On a visit to Australia last summer I took the opportunity to look up Rudi Vavra, who contacted me on the Internet a couple of years ago in order to look for my opinion on Televue telescopes. We have been in contact for a couple of years now and there has been a standing invitation to visit each others country for that time. An enthusiastic astronomer, Rudi has so far resisted the opportunity to examine the cloud base in Ireland at high magnification, but I was delighted to accept an invitation to join himself and some other members of the Wollongong Amateur Astronomy Club to join them for an observing night.

Wollongong at night

Wollongong is an attractive coastal town 80km south of Sydney, offering sunshine and good surf on some fabulous beaches including the nearby "picture-postcard" 7 mile beach. A combination of perfect weather and the stunning southern skies transform the countryside surrounding the town into an astronomical playground as the sun sets on yet another cloudless day.

I couldn't believe it when Saturday dawned and the weather was cloudy and stormy looking. However, it started to clear in the afternoon and as we set off Rudi assured me that all would be well with the weather. To be honest, I put his assurances down to the irrepressible Aussie optimism which only a nation that lives under several hundred days of sunshine per year can have!! However, he was right, the further we drove the better it became. On our way, we bought a hot dinner of roast chicken and vegetables as we drove to the Cataract Scout Camp north of the city, arriving just as darkness fell. We ate in style as the stars appeared. Rudi even had hot water for fresh coffee. Deluxe observing indeed!! I was glad of the hot dinner later in the evening as it did get quite cold.

The site really was fabulous, the Milky way was very impressive and both the Small and Large Magellanic Clouds were clearly visible. All around me, various telescopes were being set up including Rudi's N102, a 10-inch LX200, a 6-inch achromat on an equatorial, a Meade ETX90EC, a highly modified 10-inch Meade Dobsonian and a homemade 6-inch Dobsonian. Also present was an Orion 80mm ShortTube refractor and 20X80 and 7X50 binoculars.

This really was shaping up to be a night to remember, an opportunity to compare a number of different scopes as well as a look at the wonders of the Southern sky.

A couple of the members complained to me about encroaching light pollution from a nearby mine, but compared to the conditions that I have lived with all my life in Ireland and England, it was superb.

A huge, bollowing pair of gas and dust clouds are captured in this stunning NASA Hubble Space Telescope image of the supermassive star Eta Carinae. Photo: Jon Morse University of Colorado) and NASA

Rudi was very keen that I take a look through his Tele-Vue TV102 in order to compare it to my TV101. He decided to show me the area around Eta Carina as an introduction to the southern deep sky. After Rudi pointed the scope I had a look and was hit by the most visually stunning astronomical image I have ever seen through any telescope. This incredible star field has it all, nebulosity, dark lanes, clusters and nestling in the centre, an exploding star. Delicate swathes of nebulosity envelop yellow Eta Carina, with the famous lobes visible at around 100X. One lobe from the star is distinctly brighter than the other. It is hard to compare it to any Northern Hemisphere object but I can say that it is even more impressive than the Orion nebula, high praise indeed.!! Unfortunately for Rudi, I had never seen anything as spectacular in the Northern hemisphere so it was very difficult to judge his telescope.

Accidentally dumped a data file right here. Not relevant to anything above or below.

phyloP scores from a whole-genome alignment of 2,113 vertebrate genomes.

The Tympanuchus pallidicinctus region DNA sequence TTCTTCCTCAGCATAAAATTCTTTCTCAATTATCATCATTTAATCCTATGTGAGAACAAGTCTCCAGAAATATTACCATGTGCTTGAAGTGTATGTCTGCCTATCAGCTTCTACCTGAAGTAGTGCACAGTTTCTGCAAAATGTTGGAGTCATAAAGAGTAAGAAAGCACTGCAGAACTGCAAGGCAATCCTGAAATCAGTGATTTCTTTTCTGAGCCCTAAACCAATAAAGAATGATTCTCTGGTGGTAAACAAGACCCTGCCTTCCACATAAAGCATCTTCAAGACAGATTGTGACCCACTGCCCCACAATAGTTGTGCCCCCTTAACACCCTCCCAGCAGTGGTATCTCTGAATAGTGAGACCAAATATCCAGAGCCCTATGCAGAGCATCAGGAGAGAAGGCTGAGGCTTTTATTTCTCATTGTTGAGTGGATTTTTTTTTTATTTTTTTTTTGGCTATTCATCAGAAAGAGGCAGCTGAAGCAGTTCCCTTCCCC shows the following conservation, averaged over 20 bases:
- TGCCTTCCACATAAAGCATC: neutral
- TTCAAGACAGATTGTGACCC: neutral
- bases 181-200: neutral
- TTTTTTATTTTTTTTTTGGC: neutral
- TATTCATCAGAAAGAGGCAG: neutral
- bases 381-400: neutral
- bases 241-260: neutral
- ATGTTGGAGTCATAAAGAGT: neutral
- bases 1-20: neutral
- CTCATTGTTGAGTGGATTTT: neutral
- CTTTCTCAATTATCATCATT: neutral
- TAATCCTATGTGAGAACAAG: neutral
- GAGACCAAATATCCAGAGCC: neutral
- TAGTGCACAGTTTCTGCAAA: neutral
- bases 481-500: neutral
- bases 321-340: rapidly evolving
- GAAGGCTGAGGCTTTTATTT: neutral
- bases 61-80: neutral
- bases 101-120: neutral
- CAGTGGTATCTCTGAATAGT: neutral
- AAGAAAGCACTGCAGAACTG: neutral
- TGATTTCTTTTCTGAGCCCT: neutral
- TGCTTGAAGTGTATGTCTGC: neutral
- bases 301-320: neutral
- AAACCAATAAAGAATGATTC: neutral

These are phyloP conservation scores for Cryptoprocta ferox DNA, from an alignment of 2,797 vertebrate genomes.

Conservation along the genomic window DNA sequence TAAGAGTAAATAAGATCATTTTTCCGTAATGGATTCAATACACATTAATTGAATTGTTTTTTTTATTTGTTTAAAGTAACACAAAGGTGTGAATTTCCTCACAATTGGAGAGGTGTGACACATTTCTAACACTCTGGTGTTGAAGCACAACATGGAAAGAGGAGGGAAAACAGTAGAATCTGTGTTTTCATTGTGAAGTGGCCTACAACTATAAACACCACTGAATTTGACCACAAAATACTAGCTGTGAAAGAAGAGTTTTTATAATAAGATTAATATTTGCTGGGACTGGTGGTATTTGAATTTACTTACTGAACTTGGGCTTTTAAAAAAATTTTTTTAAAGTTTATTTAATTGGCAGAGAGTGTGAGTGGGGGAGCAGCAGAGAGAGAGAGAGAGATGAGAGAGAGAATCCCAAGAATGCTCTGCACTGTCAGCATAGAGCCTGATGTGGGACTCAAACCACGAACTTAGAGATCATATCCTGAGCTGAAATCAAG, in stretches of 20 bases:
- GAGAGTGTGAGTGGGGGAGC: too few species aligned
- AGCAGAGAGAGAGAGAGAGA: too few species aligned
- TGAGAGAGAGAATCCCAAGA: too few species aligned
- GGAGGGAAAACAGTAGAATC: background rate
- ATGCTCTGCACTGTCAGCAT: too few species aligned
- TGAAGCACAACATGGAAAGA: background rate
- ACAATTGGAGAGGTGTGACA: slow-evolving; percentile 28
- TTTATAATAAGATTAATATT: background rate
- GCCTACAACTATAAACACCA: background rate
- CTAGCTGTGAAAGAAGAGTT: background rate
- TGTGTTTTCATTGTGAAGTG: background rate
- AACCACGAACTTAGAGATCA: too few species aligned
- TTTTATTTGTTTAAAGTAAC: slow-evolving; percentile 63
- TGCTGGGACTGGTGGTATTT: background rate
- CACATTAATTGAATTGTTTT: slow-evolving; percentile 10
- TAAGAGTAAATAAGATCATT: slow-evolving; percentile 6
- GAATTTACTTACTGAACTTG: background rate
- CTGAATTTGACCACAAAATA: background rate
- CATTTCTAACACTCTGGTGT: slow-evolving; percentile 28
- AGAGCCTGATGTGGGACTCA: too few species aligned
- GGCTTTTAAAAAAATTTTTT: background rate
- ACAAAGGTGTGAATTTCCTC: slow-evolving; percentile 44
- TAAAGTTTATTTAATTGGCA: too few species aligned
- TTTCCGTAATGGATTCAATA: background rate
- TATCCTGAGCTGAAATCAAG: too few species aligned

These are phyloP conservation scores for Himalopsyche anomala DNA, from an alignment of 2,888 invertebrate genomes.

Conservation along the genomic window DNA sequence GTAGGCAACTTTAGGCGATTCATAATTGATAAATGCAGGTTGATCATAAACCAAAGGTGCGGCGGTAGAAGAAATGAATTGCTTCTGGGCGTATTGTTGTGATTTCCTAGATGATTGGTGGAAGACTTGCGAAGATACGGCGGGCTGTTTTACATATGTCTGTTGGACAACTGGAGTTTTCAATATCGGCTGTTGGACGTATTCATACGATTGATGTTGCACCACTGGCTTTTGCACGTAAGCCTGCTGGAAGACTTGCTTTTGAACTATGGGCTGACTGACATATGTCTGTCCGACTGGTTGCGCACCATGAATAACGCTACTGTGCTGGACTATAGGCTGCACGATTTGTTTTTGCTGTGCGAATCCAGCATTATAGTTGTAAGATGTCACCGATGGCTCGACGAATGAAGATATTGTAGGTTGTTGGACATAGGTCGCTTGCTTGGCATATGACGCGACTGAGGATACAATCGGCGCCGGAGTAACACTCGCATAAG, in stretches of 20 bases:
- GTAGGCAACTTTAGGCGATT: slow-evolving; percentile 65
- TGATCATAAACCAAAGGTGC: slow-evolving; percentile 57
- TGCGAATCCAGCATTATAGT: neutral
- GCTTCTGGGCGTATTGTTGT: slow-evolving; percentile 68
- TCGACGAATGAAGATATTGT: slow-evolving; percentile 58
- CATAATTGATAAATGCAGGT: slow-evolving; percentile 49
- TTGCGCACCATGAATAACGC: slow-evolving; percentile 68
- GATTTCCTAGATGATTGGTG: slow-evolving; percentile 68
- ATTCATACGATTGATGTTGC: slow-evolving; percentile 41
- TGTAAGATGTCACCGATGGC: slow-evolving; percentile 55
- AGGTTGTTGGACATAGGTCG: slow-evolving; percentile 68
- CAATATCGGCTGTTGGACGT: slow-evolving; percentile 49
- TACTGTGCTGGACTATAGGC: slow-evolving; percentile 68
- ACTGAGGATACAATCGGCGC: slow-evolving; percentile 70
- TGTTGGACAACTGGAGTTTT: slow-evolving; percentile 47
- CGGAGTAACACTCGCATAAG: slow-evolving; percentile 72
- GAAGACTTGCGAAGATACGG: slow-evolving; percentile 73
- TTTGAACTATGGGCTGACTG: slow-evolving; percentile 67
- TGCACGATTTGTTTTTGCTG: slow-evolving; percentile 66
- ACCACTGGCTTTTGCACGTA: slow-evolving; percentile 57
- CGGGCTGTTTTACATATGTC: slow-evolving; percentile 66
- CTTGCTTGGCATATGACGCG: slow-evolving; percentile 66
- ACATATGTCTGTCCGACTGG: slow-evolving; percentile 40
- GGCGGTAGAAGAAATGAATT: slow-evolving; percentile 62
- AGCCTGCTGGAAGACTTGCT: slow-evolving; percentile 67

As the night wore on I did have a chance to properly assess the TV102. It is a superb performer, stars are sharp to the edge of the field with excellent contrast. Although I haven't had the opportunity to do a side-by-side comparison, I can't imagine there being any difference between it and my TV101.

Next up was Omega Centauri, well resolved in both the TV102 and the 6-inch achromat. This thing is enormous, much bigger than M13. It is also curiously uniform in brightness across the object. There appears to be no obvious condensation towards the centre, unlike say M92.

47 Tucanae, the second largest and second brightest globular cluster in the sky.

47 Tucanae was another fantastic globular, another of Rudi's favourites. It appeared to have a uniform disc of stars in the centre of the globular, again a feature I haven't seen before in a globular.

The Tarantula nebula in the Large Magellanic Cloud was another breathtaking sight, again without parallel in the Northern sky. The 'legs' of the 'spider' were incredibly clear.

A lot of spectacular objects visible in Ireland are quite far south and therefore low in the sky. An advantage of being in the Southern hemisphere is that these objects ride high in the sky allowing far more detail to be seen. So an exploration of Sagittarius and Scorpio was next on my list. The Lagoon and Triffid nebula were 'photo-like' in quality from the site. Although naturally devoid of colour and a bit dimmer than an overexposed astrophotograph, all the detail was there, even through a 4-inch. The dust lanes in both nebulae jumped out at you and the shape was exactly as you'd expect from the photos I've seen on the back pages of Sky and Telescope. I spent a while exploring open clusters in the sky, particularly in the area around Eta Carina which has an embarrassment of riches in this, and so may other, respects. Indeed, this was the object I came back to most, I must have looked at it through every telescope and eyepiece present that night.